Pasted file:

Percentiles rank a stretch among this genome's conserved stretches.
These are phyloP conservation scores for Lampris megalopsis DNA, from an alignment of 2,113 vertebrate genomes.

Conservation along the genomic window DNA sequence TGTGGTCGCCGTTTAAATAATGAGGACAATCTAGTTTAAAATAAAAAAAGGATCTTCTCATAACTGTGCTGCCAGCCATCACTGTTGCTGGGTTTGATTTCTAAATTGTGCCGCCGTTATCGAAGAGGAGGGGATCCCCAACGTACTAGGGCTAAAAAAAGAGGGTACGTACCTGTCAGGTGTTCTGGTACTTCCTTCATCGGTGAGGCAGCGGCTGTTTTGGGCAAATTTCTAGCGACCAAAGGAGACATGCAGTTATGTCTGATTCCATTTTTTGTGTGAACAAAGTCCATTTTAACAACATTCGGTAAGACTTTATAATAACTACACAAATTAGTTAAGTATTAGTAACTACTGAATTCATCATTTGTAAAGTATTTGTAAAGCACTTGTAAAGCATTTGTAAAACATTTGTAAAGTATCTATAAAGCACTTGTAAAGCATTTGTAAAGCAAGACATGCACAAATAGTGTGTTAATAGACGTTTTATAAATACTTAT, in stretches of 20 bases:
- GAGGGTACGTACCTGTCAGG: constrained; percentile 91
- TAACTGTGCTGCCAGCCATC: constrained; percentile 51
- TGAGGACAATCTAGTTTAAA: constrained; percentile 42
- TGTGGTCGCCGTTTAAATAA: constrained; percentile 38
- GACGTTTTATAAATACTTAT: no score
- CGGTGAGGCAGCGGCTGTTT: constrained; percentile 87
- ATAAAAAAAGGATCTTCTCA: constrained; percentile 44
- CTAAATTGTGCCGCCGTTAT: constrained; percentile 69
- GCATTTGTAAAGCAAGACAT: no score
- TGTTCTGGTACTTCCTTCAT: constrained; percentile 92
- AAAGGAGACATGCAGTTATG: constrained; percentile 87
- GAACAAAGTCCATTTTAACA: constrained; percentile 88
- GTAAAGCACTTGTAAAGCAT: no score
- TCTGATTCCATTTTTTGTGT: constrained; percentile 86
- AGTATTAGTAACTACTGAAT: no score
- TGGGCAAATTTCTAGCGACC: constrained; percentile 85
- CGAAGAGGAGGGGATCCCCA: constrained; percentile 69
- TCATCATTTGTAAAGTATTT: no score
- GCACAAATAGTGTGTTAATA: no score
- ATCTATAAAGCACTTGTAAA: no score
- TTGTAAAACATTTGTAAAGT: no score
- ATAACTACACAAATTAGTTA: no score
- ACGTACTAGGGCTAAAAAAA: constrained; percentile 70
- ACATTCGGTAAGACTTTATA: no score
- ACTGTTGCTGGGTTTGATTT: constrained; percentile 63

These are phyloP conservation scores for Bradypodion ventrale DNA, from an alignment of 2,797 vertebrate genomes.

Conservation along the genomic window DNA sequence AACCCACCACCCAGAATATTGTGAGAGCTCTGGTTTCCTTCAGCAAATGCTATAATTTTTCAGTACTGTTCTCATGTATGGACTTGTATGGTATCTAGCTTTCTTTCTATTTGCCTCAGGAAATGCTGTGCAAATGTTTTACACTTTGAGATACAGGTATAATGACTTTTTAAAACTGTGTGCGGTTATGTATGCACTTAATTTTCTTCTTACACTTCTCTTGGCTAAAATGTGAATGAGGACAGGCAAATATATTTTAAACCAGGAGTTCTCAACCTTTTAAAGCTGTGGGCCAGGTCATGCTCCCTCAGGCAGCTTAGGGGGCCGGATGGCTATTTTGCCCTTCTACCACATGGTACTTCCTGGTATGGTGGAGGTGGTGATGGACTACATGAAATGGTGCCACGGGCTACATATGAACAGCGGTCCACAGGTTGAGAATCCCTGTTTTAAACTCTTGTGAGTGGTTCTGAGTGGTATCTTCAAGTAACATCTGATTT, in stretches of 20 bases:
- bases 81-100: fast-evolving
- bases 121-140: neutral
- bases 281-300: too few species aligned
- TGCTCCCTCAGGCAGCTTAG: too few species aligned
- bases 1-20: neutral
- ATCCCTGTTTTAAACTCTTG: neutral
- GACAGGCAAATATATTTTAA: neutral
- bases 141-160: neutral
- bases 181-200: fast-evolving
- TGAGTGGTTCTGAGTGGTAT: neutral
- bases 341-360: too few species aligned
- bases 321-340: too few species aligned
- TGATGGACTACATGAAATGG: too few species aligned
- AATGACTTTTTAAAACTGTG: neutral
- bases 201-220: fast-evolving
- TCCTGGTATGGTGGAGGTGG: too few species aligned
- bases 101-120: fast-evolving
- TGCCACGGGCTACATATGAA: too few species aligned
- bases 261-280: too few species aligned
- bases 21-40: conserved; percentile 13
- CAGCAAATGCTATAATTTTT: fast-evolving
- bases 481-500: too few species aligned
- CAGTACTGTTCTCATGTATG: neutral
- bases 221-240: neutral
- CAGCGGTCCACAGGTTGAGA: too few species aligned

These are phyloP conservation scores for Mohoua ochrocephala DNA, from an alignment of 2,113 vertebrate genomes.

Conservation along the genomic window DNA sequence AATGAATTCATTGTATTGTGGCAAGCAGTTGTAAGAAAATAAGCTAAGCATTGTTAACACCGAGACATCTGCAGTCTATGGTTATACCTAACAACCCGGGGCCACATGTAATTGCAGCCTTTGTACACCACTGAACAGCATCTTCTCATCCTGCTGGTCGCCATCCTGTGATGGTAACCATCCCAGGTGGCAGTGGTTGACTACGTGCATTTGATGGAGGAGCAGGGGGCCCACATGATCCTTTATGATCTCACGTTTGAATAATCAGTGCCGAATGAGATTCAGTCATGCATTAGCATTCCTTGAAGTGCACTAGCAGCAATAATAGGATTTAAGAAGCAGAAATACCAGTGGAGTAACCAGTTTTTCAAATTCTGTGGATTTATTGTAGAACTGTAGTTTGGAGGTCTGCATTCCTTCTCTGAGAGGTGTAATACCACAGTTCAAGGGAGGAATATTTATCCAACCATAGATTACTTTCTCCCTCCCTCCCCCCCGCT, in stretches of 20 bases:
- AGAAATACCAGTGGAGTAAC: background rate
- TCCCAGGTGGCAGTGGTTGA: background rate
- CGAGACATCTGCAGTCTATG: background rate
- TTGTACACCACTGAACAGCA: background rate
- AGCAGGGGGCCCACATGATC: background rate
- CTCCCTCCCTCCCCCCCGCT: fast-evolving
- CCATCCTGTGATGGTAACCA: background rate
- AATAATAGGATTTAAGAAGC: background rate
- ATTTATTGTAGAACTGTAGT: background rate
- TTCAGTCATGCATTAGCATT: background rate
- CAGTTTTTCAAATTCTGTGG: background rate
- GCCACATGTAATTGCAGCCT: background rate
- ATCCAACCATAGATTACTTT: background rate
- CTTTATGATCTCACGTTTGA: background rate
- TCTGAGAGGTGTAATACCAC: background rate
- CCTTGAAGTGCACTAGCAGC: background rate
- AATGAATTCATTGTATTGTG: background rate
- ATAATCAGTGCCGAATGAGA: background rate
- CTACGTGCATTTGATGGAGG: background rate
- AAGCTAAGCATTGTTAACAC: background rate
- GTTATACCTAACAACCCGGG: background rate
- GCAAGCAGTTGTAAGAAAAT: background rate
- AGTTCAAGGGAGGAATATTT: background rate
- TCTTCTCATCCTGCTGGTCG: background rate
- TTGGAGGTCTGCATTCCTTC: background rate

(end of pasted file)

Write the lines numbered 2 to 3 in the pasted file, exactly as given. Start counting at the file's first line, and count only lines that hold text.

These are phyloP conservation scores for Lampris megalopsis DNA, from an alignment of 2,113 vertebrate genomes.

Conservation along the genomic window DNA sequence TGTGGTCGCCGTTTAAATAATGAGGACAATCTAGTTTAAAATAAAAAAAGGATCTTCTCATAACTGTGCTGCCAGCCATCACTGTTGCTGGGTTTGATTTCTAAATTGTGCCGCCGTTATCGAAGAGGAGGGGATCCCCAACGTACTAGGGCTAAAAAAAGAGGGTACGTACCTGTCAGGTGTTCTGGTACTTCCTTCATCGGTGAGGCAGCGGCTGTTTTGGGCAAATTTCTAGCGACCAAAGGAGACATGCAGTTATGTCTGATTCCATTTTTTGTGTGAACAAAGTCCATTTTAACAACATTCGGTAAGACTTTATAATAACTACACAAATTAGTTAAGTATTAGTAACTACTGAATTCATCATTTGTAAAGTATTTGTAAAGCACTTGTAAAGCATTTGTAAAACATTTGTAAAGTATCTATAAAGCACTTGTAAAGCATTTGTAAAGCAAGACATGCACAAATAGTGTGTTAATAGACGTTTTATAAATACTTAT, in stretches of 20 bases: